Environment, Governor Roy Cooper, Legislature

Gov. Cooper’s office: Lawmakers have “imperiled” pipeline agreement by reallocating funds

At a public hearing in Garysburg, Tom Betts, a supporter of the Atlantic Coast
Pipeline, echoed the utilities’ promises that the project will bring economic
development and jobs to eastern North Carolina. However, privately,
local economic developers were concerned those claims were overblown.
(Photo: Lisa Sorg)

In a letter to lawmakers today, Kristi Jones, chief of staff for Gov. Roy Cooper, implied that a $57.8 million mitigation fund for the Atlantic Coast Pipeline could be in jeopardy now that lawmakers have reallocated the money from its original purpose.

“It’s unclear if North Carolina will receive these funds, denying businesses and farms in eastern North Carolina access to natural gas and much-needed economic development,” read the letter, addressed to Republicans Sen. Bill Rabon and Rep. David Lewis.

Divided between Duke Energy and Dominion Energy, the money was to be used to offset environmental impacts from the pipeline’s construction, as well as economic development and renewable energy projects in the eight counties along the route: Northampton, Halifax, Nash, Wilson, Johnston, Cumberland, Sampson and Robeson.

But earlier this week, lawmakers passed House Bill 90, hodgepodge legislation that tied a critical class-size provision to the diversion of the mitigation funds to school districts in the affected counties. Gov. Cooper allowed the bill to become law without his signature.

Dominion Energy co-signed a memorandum of agreement with Cooper’s office; the utility could not immediately be reached for comment.

The fund, though, has been controversial among lawmakers and environmental advocates who view it as financial exchange for state approval of a key water quality permit. The fund would have been voluntary and non-binding. And even with financial help, it’s unlikely that industry in eastern North Carolina could afford the millions of dollars to hook onto the pipeline.

Nor are there assurances that the cost of the natural gas would be affordable, an important point since these counties are among the poorest in the state.

In the letter, Jones also explained the origin of the fund. The details confirm what pipeline opponents have been cautioning for the past 18 months: That despite the utilities’ and economic developers’ public claims, there was private concern that the economic prospects of the project was overblown.

It is also unclear, based on Jones’s letter, whether ratepayers or shareholders would cover the cost of the mitigation fund. If ratepayers were to bear the financial burden — in addition to the $5.5 billion cost of the project — that would further undermine the claim that the pipeline would help eastern North Carolina.

Jones wrote that discussions began in 2017  — although she does not say what month — when “eastern North Carolina economic developers and others expressed concerns about whether the pipeline would bring the economic growth it promised.”

Cooper and his administration were also concerned about the pipeline’s ability to revive eastern North Carolina’s economy as well as the environmental impacts to air, water and forests along the route, Jones wrote. She added that the fund was established independent of permit approvals by the NC Department of Environmental Quality.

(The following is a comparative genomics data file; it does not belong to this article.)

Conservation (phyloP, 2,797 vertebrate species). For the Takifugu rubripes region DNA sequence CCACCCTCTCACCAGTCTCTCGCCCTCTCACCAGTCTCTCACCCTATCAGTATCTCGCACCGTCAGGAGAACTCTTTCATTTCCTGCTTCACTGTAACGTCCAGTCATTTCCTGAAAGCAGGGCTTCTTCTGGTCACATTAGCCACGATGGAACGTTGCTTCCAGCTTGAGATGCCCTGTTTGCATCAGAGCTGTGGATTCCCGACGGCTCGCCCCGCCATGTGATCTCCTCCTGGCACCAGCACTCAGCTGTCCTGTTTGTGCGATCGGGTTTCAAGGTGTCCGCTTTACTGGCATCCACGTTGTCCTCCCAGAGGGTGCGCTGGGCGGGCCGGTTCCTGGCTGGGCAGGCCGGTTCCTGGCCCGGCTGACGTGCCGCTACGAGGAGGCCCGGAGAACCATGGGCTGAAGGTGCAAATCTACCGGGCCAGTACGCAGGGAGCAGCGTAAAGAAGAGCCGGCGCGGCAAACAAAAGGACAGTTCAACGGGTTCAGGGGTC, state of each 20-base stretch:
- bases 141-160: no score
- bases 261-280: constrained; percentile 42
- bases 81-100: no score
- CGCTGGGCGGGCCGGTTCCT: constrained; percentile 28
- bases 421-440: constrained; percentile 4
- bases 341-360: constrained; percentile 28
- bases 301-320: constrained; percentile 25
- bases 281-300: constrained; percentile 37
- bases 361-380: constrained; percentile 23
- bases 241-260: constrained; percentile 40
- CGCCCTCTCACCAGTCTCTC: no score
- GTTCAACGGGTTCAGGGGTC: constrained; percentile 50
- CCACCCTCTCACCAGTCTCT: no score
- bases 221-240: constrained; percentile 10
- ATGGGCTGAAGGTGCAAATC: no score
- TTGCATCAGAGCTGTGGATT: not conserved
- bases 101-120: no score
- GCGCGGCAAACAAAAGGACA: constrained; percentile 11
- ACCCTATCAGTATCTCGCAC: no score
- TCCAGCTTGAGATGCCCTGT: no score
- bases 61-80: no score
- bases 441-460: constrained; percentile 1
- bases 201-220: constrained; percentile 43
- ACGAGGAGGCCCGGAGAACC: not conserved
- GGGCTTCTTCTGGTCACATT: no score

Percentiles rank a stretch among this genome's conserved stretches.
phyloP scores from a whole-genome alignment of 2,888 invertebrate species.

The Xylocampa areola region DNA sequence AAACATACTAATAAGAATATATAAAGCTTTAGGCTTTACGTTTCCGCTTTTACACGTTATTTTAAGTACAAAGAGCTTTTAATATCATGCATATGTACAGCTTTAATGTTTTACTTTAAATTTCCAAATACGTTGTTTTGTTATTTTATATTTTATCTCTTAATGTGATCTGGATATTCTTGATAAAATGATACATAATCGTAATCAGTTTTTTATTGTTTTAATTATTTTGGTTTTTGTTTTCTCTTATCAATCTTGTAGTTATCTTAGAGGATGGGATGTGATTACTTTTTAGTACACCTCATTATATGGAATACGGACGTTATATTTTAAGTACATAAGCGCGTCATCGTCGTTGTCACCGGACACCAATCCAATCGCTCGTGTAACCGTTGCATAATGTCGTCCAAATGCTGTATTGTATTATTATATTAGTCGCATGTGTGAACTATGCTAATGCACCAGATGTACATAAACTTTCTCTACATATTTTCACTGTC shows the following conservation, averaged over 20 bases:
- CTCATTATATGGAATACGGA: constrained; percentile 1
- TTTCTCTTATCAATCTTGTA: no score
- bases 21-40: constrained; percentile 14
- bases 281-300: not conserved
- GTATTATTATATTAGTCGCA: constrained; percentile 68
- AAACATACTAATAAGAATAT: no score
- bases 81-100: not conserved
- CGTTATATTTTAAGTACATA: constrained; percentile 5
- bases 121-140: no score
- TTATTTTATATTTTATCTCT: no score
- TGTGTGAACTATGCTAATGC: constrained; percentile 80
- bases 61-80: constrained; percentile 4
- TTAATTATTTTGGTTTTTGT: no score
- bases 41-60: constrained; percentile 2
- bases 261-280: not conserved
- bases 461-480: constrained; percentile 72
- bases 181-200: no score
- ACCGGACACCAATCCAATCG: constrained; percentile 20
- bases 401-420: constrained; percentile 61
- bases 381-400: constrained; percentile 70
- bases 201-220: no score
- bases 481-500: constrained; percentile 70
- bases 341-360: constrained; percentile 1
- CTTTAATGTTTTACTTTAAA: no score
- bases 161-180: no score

The fund would have been administered by a third-party selected by the governor, although Jones wrote that Cooper would not decide what projects would be funded. Distribution of the money to environmental and economic projects would have been based on reviews of applications by “qualified government entities and nonprofits.”

Examples of those entities, Jones wrote, were the Rural Infrastructure Authority and the Clean Water Management Trust Fund, both of which currently award grants to similar types of projects. Jones told lawmakers that Cooper would have signed an executive order that would have made the fund subject to Public Records and Open Meetings Laws, as well as the State Ethics Act.

 

Kristi Jones/Roy Cooper letter by Lisa Sorg on Scribd

Environment, Governor Roy Cooper, Legislature

Another day, another violation for Chemours over GenX, PFOA contamination

The purple lines indicate Phase 4 of drinking water well testing near the Chemours Fayetteville
Works plant. DEQ is requiring the fourth phase because the agency has not yet found the
edge of the GenX contamination (Map: NCDEQ)

During a House floor debate last month on GenX legislation, Rep. Pat McElraft took an unusual stance: defending Chemours, the spin-off company of DuPont responsible for widespread pollution in drinking water and the Cape Fear River.

“Chemours is serious about cleaning up the contamination,” said McElraft, a Carteret County Republican. “Don’t blame Chemours totally. Maybe they made mistakes. They’re trying to do their best to do what’s right.”

There was no evidence to support that contention then, and there is even less now. DEQ released a letter today to Chemours detailing the company’s refusal to comply with the agency’s requests to control the release of perfluorinated and polyfluorinated compounds from its Fayetteville Works plant.

After groundwater tests on and near the Chemours plant showed high levels of PFOAs and PFOSs, DEQ sent the company a letter on Dec. 15, 2017, demanding that it implement “interim” measures to control the sources of contamination and stop the discharge. The company was also required to identify and address any hazards that occurred because of the contamination.